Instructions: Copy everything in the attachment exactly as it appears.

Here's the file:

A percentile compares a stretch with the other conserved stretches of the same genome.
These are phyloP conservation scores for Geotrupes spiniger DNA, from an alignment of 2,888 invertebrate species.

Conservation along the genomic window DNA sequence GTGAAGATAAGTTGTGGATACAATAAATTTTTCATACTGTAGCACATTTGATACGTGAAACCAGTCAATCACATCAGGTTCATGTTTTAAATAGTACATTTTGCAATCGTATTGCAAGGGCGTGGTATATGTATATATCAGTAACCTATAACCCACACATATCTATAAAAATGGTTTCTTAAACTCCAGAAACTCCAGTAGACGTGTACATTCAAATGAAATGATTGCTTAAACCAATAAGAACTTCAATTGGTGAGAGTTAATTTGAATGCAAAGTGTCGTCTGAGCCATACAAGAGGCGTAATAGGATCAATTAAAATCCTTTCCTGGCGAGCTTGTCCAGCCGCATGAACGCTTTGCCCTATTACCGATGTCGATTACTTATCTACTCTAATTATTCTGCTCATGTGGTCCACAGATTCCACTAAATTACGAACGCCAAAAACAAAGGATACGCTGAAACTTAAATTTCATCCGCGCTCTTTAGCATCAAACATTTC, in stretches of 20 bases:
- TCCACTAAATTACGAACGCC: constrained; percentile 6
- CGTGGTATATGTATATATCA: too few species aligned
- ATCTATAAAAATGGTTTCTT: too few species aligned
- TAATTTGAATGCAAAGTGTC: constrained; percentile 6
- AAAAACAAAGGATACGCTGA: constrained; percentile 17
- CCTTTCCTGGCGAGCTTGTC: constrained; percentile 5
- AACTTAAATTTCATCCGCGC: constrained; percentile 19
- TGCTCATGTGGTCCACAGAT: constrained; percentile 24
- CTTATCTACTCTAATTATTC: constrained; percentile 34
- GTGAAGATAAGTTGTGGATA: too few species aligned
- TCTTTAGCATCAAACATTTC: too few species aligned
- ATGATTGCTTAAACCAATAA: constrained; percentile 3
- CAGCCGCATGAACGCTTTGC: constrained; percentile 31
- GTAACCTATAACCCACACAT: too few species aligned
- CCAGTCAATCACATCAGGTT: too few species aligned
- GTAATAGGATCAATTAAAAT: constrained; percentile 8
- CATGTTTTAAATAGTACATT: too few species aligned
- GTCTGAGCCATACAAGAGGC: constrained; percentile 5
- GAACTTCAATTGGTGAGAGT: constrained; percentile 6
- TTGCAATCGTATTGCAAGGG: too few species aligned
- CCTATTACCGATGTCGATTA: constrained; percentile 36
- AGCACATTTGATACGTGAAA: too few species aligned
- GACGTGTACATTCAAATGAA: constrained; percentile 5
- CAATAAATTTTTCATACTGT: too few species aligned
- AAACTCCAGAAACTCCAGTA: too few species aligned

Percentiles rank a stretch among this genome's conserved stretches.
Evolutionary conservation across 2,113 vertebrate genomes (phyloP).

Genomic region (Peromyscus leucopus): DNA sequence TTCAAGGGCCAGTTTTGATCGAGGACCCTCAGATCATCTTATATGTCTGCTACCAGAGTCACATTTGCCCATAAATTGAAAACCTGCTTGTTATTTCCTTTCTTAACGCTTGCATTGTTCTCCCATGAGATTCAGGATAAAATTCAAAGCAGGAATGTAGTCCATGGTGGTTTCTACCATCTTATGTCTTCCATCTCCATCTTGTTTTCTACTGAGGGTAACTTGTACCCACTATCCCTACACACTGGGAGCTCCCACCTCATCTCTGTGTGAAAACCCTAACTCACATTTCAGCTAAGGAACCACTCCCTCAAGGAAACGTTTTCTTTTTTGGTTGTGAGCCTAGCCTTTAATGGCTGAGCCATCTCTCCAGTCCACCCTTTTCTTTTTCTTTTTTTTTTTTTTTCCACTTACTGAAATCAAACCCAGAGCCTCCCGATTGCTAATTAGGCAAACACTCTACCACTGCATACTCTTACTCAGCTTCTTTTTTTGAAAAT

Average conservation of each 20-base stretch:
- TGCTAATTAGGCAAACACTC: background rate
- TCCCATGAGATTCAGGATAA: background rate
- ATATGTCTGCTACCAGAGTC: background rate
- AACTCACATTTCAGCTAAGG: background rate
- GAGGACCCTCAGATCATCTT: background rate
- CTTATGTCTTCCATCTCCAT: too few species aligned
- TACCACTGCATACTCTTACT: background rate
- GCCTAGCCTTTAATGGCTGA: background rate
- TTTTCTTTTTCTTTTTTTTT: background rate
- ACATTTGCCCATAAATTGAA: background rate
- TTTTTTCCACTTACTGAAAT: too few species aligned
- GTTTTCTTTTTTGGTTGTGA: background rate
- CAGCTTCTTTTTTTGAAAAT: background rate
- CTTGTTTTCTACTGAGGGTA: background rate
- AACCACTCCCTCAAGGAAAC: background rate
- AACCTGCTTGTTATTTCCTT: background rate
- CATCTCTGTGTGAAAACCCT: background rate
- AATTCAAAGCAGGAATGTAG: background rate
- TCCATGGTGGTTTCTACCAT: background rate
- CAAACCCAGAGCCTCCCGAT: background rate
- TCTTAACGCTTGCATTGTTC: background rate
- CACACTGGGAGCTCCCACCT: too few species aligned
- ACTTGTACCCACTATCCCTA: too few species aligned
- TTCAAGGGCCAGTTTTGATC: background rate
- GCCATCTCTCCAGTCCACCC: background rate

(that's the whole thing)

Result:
A percentile compares a stretch with the other conserved stretches of the same genome.
These are phyloP conservation scores for Geotrupes spiniger DNA, from an alignment of 2,888 invertebrate species.

Conservation along the genomic window DNA sequence GTGAAGATAAGTTGTGGATACAATAAATTTTTCATACTGTAGCACATTTGATACGTGAAACCAGTCAATCACATCAGGTTCATGTTTTAAATAGTACATTTTGCAATCGTATTGCAAGGGCGTGGTATATGTATATATCAGTAACCTATAACCCACACATATCTATAAAAATGGTTTCTTAAACTCCAGAAACTCCAGTAGACGTGTACATTCAAATGAAATGATTGCTTAAACCAATAAGAACTTCAATTGGTGAGAGTTAATTTGAATGCAAAGTGTCGTCTGAGCCATACAAGAGGCGTAATAGGATCAATTAAAATCCTTTCCTGGCGAGCTTGTCCAGCCGCATGAACGCTTTGCCCTATTACCGATGTCGATTACTTATCTACTCTAATTATTCTGCTCATGTGGTCCACAGATTCCACTAAATTACGAACGCCAAAAACAAAGGATACGCTGAAACTTAAATTTCATCCGCGCTCTTTAGCATCAAACATTTC, in stretches of 20 bases:
- TCCACTAAATTACGAACGCC: constrained; percentile 6
- CGTGGTATATGTATATATCA: too few species aligned
- ATCTATAAAAATGGTTTCTT: too few species aligned
- TAATTTGAATGCAAAGTGTC: constrained; percentile 6
- AAAAACAAAGGATACGCTGA: constrained; percentile 17
- CCTTTCCTGGCGAGCTTGTC: constrained; percentile 5
- AACTTAAATTTCATCCGCGC: constrained; percentile 19
- TGCTCATGTGGTCCACAGAT: constrained; percentile 24
- CTTATCTACTCTAATTATTC: constrained; percentile 34
- GTGAAGATAAGTTGTGGATA: too few species aligned
- TCTTTAGCATCAAACATTTC: too few species aligned
- ATGATTGCTTAAACCAATAA: constrained; percentile 3
- CAGCCGCATGAACGCTTTGC: constrained; percentile 31
- GTAACCTATAACCCACACAT: too few species aligned
- CCAGTCAATCACATCAGGTT: too few species aligned
- GTAATAGGATCAATTAAAAT: constrained; percentile 8
- CATGTTTTAAATAGTACATT: too few species aligned
- GTCTGAGCCATACAAGAGGC: constrained; percentile 5
- GAACTTCAATTGGTGAGAGT: constrained; percentile 6
- TTGCAATCGTATTGCAAGGG: too few species aligned
- CCTATTACCGATGTCGATTA: constrained; percentile 36
- AGCACATTTGATACGTGAAA: too few species aligned
- GACGTGTACATTCAAATGAA: constrained; percentile 5
- CAATAAATTTTTCATACTGT: too few species aligned
- AAACTCCAGAAACTCCAGTA: too few species aligned

Percentiles rank a stretch among this genome's conserved stretches.
Evolutionary conservation across 2,113 vertebrate genomes (phyloP).

Genomic region (Peromyscus leucopus): DNA sequence TTCAAGGGCCAGTTTTGATCGAGGACCCTCAGATCATCTTATATGTCTGCTACCAGAGTCACATTTGCCCATAAATTGAAAACCTGCTTGTTATTTCCTTTCTTAACGCTTGCATTGTTCTCCCATGAGATTCAGGATAAAATTCAAAGCAGGAATGTAGTCCATGGTGGTTTCTACCATCTTATGTCTTCCATCTCCATCTTGTTTTCTACTGAGGGTAACTTGTACCCACTATCCCTACACACTGGGAGCTCCCACCTCATCTCTGTGTGAAAACCCTAACTCACATTTCAGCTAAGGAACCACTCCCTCAAGGAAACGTTTTCTTTTTTGGTTGTGAGCCTAGCCTTTAATGGCTGAGCCATCTCTCCAGTCCACCCTTTTCTTTTTCTTTTTTTTTTTTTTTCCACTTACTGAAATCAAACCCAGAGCCTCCCGATTGCTAATTAGGCAAACACTCTACCACTGCATACTCTTACTCAGCTTCTTTTTTTGAAAAT

Average conservation of each 20-base stretch:
- TGCTAATTAGGCAAACACTC: background rate
- TCCCATGAGATTCAGGATAA: background rate
- ATATGTCTGCTACCAGAGTC: background rate
- AACTCACATTTCAGCTAAGG: background rate
- GAGGACCCTCAGATCATCTT: background rate
- CTTATGTCTTCCATCTCCAT: too few species aligned
- TACCACTGCATACTCTTACT: background rate
- GCCTAGCCTTTAATGGCTGA: background rate
- TTTTCTTTTTCTTTTTTTTT: background rate
- ACATTTGCCCATAAATTGAA: background rate
- TTTTTTCCACTTACTGAAAT: too few species aligned
- GTTTTCTTTTTTGGTTGTGA: background rate
- CAGCTTCTTTTTTTGAAAAT: background rate
- CTTGTTTTCTACTGAGGGTA: background rate
- AACCACTCCCTCAAGGAAAC: background rate
- AACCTGCTTGTTATTTCCTT: background rate
- CATCTCTGTGTGAAAACCCT: background rate
- AATTCAAAGCAGGAATGTAG: background rate
- TCCATGGTGGTTTCTACCAT: background rate
- CAAACCCAGAGCCTCCCGAT: background rate
- TCTTAACGCTTGCATTGTTC: background rate
- CACACTGGGAGCTCCCACCT: too few species aligned
- ACTTGTACCCACTATCCCTA: too few species aligned
- TTCAAGGGCCAGTTTTGATC: background rate
- GCCATCTCTCCAGTCCACCC: background rate